For the various villains of An Unexpected Journey, Shore continues his habit of connecting the structures of his themes of evil in some way to the identity of Mordor, which looms even in this story. His habit of ripping off short, repetitive ideas for brutal, bass-region pounding is in full force, the identity for nasty Orc chieftain Azog not straying far from subsequent Orc material in the franchise. Interestingly, as presented on snarling brass at 0:57 into "An Ancient Enemy" and on low woodwinds at 5:11 into "Radagast the Brown," the theme sounds like a coincidentally direct offshoot of Gollum's material. In the latter cue, Shore takes a moment to introduce the Necromancer identity with a greater touch of Mordor. The trolls are afforded a quick, rising series of four notes by Shore in "The Trollshaws." The Warg wolves enjoy an inverted version of this format, their brutally harsh blathering at the start of "Warg-scouts" featuring deep brass growls of immense power (under puffing flutes, intriguingly) and strong rhythmic propulsion from bass strings. This theme returns prominently in "Out of the Frying-Pan." The remainder of the thematic duties fall upon the ideas that, like the Shire melodies, carry over from the original trilogy, some in "cut and paste" form while others masked quite well. For example, the Rivendell theme in "The Hidden Valley" is largely intact in its lovely choir performance. Standing out as a bit obvious as well is the Lothlorien theme's explosion of heroism at the end of "Warg-scouts." The Mordor material really is well planted in this score, descending minor third figures integrated everywhere to hint at the impending evil. Some of the most intriguing references come in the variably understated (and potentially boring for some listeners) but still fascinating "The White Council," which goes so far as to feature an ominous statement of the Isengard theme at 4:37 for Saruman's cameo. Both the "history of the ring" and Gollum's non-song themes return, highlighted in a clever "Riddles in the Dark" cue that allows some subtle sonic battling between the Gollum and Smeagol identities. Finally, the nature's reclamation theme, easily Shore's most beautiful idea for the franchise (likely by intention), only appears on album for a short choral sequence at 1:58 into "Out of the Frying-Pan" but it plays an absolutely pivotal role in its extended rearrangement during the eagle rescue sequence at the climax of the film. This unreleased cue, defined by some as "The Flight to the Carrock," is among the most redemptive recordings ever made by Shore for the franchise, a stunning cue despite any misgivings you might have about its seemingly forced and unnecessary placement into the film at that juncture.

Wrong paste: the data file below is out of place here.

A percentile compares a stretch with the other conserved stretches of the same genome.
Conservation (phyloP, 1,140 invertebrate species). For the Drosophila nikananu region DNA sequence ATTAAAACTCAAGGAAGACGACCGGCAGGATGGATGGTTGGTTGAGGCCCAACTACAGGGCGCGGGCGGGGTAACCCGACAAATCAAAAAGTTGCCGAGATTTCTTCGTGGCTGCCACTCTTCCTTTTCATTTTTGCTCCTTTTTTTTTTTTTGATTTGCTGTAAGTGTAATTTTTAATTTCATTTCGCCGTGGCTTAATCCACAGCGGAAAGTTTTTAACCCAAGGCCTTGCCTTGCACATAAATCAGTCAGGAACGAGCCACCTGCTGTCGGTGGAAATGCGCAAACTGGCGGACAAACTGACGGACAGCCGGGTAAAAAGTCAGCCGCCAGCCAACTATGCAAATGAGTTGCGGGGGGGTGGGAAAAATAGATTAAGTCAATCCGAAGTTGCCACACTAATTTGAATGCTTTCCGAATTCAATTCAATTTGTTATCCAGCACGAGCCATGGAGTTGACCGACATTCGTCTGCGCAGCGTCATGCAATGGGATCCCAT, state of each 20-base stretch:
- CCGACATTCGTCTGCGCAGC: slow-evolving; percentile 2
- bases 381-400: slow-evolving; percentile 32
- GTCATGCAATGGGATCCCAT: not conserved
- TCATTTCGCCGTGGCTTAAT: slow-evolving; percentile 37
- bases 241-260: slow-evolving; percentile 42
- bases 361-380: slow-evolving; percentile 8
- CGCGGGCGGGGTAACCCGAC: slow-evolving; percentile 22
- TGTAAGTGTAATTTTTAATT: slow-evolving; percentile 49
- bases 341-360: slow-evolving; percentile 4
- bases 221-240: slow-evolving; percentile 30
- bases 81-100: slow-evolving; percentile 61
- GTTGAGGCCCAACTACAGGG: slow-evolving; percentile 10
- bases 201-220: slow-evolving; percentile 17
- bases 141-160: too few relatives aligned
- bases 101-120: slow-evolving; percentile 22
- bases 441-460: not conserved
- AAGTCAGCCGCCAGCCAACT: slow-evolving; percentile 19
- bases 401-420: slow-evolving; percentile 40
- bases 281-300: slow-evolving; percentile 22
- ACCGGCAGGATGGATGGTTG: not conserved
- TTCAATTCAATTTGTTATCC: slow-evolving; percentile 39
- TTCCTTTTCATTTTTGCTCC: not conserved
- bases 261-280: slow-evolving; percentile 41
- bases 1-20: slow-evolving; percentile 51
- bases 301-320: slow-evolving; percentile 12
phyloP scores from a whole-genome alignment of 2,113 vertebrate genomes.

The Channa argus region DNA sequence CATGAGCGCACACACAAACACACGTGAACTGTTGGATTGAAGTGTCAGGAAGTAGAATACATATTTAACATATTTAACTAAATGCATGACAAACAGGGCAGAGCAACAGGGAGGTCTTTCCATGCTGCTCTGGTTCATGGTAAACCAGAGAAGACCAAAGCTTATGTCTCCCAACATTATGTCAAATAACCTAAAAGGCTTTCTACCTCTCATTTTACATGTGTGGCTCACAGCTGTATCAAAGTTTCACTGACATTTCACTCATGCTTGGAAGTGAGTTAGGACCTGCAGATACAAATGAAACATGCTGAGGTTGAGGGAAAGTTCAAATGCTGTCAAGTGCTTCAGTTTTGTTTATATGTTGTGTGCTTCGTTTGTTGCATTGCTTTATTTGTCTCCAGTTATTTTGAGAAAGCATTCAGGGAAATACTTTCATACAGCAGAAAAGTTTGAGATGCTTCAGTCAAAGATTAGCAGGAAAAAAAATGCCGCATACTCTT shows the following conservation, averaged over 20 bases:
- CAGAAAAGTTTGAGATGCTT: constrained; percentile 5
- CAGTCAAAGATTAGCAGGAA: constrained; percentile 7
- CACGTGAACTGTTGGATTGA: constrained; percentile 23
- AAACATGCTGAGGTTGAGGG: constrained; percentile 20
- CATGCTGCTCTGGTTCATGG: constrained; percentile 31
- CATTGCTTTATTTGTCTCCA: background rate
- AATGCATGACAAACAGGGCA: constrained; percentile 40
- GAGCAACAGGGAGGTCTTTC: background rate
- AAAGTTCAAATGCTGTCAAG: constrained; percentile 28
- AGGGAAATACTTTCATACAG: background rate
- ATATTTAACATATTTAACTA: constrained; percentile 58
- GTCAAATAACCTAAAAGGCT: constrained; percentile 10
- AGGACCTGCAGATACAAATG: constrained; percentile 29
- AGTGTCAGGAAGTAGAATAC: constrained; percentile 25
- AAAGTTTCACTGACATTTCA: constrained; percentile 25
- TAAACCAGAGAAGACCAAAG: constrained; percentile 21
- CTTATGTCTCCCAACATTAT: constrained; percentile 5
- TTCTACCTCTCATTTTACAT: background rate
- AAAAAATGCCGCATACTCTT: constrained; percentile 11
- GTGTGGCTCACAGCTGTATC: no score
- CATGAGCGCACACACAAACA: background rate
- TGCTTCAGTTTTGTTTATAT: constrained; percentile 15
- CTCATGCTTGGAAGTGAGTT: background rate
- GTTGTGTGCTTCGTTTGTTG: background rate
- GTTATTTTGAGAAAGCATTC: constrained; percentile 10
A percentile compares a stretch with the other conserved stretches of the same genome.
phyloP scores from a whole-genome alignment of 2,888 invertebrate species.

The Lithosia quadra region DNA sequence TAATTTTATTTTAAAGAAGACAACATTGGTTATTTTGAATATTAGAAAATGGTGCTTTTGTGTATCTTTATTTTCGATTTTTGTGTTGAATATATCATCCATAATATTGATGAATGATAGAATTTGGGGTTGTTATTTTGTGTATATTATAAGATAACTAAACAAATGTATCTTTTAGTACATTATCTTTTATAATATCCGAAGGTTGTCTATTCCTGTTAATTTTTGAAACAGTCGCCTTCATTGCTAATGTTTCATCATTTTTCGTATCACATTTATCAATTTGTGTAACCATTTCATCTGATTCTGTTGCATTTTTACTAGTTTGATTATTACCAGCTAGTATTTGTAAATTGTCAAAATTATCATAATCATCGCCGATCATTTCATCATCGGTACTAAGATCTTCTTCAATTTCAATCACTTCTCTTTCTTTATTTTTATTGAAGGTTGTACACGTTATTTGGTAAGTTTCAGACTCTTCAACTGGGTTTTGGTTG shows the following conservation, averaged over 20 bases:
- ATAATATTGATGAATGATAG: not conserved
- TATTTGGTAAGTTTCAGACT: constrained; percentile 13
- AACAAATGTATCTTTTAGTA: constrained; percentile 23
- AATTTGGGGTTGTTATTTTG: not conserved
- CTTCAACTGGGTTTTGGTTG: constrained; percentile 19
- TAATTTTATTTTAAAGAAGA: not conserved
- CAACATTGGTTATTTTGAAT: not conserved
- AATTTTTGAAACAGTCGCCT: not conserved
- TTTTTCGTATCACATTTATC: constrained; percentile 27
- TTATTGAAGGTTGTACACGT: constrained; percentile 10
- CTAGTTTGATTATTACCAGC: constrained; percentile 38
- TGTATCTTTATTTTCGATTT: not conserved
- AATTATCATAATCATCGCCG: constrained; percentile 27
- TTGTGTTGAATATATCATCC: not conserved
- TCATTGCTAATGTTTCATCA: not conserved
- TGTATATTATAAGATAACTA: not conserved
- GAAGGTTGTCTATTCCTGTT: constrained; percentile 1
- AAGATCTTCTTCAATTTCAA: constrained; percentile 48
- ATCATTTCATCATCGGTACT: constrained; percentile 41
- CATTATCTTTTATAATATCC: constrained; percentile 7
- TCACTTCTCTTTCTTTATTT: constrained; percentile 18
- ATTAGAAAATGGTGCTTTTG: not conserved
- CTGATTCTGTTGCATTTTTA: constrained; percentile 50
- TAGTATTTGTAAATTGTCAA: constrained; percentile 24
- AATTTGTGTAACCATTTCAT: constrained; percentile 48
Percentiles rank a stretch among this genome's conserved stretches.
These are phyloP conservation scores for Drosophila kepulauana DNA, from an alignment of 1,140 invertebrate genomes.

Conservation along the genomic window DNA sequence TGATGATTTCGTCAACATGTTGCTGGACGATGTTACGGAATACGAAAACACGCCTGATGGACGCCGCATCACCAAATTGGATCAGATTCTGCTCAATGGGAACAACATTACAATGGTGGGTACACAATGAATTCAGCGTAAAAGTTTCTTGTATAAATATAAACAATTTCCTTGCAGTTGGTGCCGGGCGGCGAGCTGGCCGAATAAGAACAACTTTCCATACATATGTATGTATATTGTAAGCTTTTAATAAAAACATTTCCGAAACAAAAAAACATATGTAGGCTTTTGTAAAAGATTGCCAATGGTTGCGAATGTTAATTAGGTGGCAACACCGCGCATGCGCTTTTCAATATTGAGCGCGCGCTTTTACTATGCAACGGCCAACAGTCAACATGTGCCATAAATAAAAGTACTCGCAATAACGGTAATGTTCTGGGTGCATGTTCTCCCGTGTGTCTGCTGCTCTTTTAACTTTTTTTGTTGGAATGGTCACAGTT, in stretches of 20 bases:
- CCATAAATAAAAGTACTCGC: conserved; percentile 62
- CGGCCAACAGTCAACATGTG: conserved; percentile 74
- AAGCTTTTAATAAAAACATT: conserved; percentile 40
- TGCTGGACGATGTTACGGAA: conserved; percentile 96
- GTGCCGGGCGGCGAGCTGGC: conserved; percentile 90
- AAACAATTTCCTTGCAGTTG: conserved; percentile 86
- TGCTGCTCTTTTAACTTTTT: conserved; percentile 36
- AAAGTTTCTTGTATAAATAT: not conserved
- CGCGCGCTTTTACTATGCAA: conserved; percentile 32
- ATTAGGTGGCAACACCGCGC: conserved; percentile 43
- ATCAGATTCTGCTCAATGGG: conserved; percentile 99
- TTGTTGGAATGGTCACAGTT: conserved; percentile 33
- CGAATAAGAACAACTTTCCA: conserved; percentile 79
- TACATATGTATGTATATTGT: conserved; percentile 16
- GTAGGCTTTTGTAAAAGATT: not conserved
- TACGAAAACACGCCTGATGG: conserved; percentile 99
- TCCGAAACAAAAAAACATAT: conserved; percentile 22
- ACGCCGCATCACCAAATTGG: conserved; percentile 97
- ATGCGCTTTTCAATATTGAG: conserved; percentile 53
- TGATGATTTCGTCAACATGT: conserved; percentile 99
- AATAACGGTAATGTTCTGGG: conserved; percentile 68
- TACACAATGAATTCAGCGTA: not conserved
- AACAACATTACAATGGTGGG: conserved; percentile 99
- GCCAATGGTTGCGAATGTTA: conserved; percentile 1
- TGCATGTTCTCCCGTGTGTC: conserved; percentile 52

As was the case with The Lord of the Rings, Shore saves some of his best moments in this prequel score for times when he does not rely upon major, repetitive thematic statements. A few of these exist late in "My Dear Frodo," at which time the composer extends the personality of the "Moria" cue from the prior trilogy into an even more aggressive set of deep male chants over rampant snare, juxtaposed from high female fantasy singing at times. The last two minutes of that cue provide choral lamentation for the dwarves' loss that is very compelling, especially with the descending female voices and hints of the Smaug theme used as poignant counterpoint. Most of the individually remarkable cues in An Unexpected Journey occur in its latter half, together reminding of Shore's greatness in this arena without the need for outward grandeur. The momentary dissonant grinding effect at 3:00 into "The Hill of Sorcery" is an excellent change of direction mid-cue. The harmonic resonance and trombone muscularity from about 2:10 to 2:40 in "A Thunder Battle" is not to be overlooked. Many fans immediately noticed Shore's enhanced employment of flashy brass clusters in this score that will remind some of Don Davis' challenging music for The Matrix trilogy. Indeed, the trilling trumpets in the second minute of "Brass Buttons" (over the "Moria"-like expansion) do get your attention. In the thematic realm, the heroic Bilbo theme's statement at the height of "Out of the Frying-Pan" is another reminder of why these scores are so fantastic, especially with the gong strike at the start of that moment. Finally, the opening minute of "A Good Omen" offers Shore's incredibly beautiful choral tendencies for the concept in fully accessible glory. This cue, arguably among the best in the entire score, was one of many fabulous recordings made by Shore for An Unexpected Journey that were ultimately struck from the picture. When appreciating the bulk of this work on album, seemingly as Shore intended it to be originally placed in the film, it's puzzling to ponder the discrepancies between that and the music that Shore ultimately re-recorded for the film later in post-production. Nearly everything representing Bilbo's main theme and the catchy idea for Radagast was eliminated, and the most important statement of the Smaug theme at the very end of the film was dialed out in favor of silence. The striking of the quirky Radagast material may be explainable given how different it is, but there is no viable excuse (other than nostalgia) for the reduction of the Smaug and Bilbo themes, the latter an arguable improvement upon the clearly related Shire identities given the circumstances in this film.